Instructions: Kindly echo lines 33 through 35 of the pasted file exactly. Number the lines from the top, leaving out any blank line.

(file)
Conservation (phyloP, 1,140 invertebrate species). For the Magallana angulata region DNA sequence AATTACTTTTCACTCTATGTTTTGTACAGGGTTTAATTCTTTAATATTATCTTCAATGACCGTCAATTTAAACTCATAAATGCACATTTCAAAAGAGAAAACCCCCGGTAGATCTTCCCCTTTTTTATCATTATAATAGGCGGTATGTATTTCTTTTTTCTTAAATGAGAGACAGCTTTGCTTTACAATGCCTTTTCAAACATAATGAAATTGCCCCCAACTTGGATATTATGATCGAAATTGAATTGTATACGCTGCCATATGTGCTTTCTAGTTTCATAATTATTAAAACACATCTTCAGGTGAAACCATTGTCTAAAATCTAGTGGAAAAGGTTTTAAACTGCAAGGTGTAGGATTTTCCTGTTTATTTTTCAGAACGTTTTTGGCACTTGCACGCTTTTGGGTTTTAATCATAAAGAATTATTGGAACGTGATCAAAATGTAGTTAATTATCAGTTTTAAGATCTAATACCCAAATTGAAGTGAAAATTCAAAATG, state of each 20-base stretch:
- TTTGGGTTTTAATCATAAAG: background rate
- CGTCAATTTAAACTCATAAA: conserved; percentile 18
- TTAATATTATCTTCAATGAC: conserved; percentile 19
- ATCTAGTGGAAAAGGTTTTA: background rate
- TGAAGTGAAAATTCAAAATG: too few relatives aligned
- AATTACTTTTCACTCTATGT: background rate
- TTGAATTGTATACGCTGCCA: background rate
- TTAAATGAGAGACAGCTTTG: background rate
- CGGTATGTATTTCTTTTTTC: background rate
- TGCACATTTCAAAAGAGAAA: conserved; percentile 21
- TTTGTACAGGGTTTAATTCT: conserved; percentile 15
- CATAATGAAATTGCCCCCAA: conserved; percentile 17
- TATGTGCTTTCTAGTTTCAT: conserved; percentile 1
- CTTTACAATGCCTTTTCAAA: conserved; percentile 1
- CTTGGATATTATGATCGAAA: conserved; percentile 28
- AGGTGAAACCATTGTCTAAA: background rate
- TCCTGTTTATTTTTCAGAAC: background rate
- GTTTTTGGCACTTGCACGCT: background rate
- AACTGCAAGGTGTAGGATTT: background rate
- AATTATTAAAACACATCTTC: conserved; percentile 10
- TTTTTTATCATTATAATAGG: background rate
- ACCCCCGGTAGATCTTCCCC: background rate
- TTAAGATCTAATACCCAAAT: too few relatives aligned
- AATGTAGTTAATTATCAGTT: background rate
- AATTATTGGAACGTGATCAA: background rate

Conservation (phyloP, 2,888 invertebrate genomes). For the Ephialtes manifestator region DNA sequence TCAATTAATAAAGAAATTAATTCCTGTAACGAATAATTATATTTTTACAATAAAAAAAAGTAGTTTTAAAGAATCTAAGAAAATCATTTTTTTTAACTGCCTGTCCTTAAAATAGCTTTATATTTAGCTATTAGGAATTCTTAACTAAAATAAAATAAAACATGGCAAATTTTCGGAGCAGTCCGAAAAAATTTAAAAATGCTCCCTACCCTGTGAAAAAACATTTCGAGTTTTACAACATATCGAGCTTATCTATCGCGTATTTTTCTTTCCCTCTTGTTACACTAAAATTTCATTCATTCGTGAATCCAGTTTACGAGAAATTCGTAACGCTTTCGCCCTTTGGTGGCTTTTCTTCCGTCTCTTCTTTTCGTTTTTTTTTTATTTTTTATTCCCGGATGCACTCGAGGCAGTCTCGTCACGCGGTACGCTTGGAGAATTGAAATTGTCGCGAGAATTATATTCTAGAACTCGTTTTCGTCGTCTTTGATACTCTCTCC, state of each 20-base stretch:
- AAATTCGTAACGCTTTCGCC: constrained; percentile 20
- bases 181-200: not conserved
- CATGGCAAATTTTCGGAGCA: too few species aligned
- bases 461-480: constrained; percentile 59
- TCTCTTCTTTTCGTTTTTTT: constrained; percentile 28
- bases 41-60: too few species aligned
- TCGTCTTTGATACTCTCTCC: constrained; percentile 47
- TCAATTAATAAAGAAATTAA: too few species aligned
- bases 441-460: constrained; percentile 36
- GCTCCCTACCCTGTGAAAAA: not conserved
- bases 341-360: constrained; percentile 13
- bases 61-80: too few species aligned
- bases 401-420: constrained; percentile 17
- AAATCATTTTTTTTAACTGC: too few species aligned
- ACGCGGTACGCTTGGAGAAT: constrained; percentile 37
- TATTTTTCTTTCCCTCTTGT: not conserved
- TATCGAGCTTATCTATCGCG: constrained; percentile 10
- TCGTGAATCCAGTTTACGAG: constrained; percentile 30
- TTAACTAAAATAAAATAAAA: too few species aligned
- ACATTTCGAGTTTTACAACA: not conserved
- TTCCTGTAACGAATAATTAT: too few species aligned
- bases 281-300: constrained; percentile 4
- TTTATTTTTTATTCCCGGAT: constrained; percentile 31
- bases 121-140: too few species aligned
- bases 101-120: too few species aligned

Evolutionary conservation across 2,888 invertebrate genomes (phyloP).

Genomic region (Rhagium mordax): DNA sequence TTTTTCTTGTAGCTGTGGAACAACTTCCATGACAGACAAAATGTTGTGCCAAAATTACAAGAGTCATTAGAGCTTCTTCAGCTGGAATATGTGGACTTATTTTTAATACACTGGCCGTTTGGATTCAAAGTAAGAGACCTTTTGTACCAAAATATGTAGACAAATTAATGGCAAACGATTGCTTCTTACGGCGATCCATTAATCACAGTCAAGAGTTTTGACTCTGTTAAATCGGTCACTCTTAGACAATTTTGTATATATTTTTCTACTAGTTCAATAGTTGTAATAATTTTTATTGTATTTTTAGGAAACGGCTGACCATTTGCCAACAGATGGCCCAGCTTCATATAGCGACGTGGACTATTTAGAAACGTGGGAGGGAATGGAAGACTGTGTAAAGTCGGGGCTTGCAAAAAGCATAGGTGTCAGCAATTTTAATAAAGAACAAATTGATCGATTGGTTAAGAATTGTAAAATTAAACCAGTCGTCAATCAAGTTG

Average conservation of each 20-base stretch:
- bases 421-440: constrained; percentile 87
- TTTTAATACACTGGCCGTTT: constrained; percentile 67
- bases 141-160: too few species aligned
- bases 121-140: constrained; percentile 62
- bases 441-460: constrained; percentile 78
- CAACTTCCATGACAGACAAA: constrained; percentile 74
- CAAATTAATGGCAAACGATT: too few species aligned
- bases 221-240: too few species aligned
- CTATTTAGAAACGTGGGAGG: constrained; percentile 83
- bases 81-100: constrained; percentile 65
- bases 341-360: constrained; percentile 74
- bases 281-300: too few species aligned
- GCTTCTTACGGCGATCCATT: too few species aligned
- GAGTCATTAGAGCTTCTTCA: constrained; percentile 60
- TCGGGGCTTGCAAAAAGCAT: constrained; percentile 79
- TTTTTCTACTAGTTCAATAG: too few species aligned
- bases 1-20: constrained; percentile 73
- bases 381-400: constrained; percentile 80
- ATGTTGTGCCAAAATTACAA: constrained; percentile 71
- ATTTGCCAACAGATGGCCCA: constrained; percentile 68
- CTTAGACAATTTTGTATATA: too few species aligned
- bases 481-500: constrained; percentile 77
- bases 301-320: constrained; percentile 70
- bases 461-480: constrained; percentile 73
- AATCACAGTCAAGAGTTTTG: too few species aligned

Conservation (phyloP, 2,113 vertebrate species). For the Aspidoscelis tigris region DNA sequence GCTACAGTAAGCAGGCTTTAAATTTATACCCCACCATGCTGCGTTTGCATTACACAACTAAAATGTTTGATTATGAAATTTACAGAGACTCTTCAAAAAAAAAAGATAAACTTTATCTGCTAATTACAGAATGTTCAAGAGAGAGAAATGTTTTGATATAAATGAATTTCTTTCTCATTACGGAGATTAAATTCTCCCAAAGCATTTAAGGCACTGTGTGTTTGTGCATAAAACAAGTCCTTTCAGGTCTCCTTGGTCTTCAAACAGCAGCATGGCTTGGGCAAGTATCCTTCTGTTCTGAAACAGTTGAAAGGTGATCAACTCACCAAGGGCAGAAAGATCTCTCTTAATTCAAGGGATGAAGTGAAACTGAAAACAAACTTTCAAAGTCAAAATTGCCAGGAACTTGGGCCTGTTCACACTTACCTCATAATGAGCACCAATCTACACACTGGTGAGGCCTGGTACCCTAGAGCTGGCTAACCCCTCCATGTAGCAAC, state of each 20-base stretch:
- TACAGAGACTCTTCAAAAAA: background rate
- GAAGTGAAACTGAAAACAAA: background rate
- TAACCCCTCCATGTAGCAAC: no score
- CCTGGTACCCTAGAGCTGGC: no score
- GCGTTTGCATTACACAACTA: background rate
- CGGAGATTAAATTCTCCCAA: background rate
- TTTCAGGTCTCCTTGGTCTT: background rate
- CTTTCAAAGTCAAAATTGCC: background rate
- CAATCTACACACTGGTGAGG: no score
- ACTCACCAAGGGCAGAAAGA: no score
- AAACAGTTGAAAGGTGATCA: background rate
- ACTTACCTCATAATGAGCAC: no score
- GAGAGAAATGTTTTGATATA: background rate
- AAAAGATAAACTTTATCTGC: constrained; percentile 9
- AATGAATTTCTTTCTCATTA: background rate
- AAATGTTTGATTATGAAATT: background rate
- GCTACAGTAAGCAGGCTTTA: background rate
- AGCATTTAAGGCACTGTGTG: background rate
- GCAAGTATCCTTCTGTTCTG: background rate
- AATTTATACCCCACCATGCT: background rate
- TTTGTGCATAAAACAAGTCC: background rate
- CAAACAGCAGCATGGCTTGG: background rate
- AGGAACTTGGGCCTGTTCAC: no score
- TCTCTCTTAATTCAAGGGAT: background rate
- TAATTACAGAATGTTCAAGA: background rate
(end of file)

- bases 41-60: too few species aligned
- TCGTCTTTGATACTCTCTCC: constrained; percentile 47
- TCAATTAATAAAGAAATTAA: too few species aligned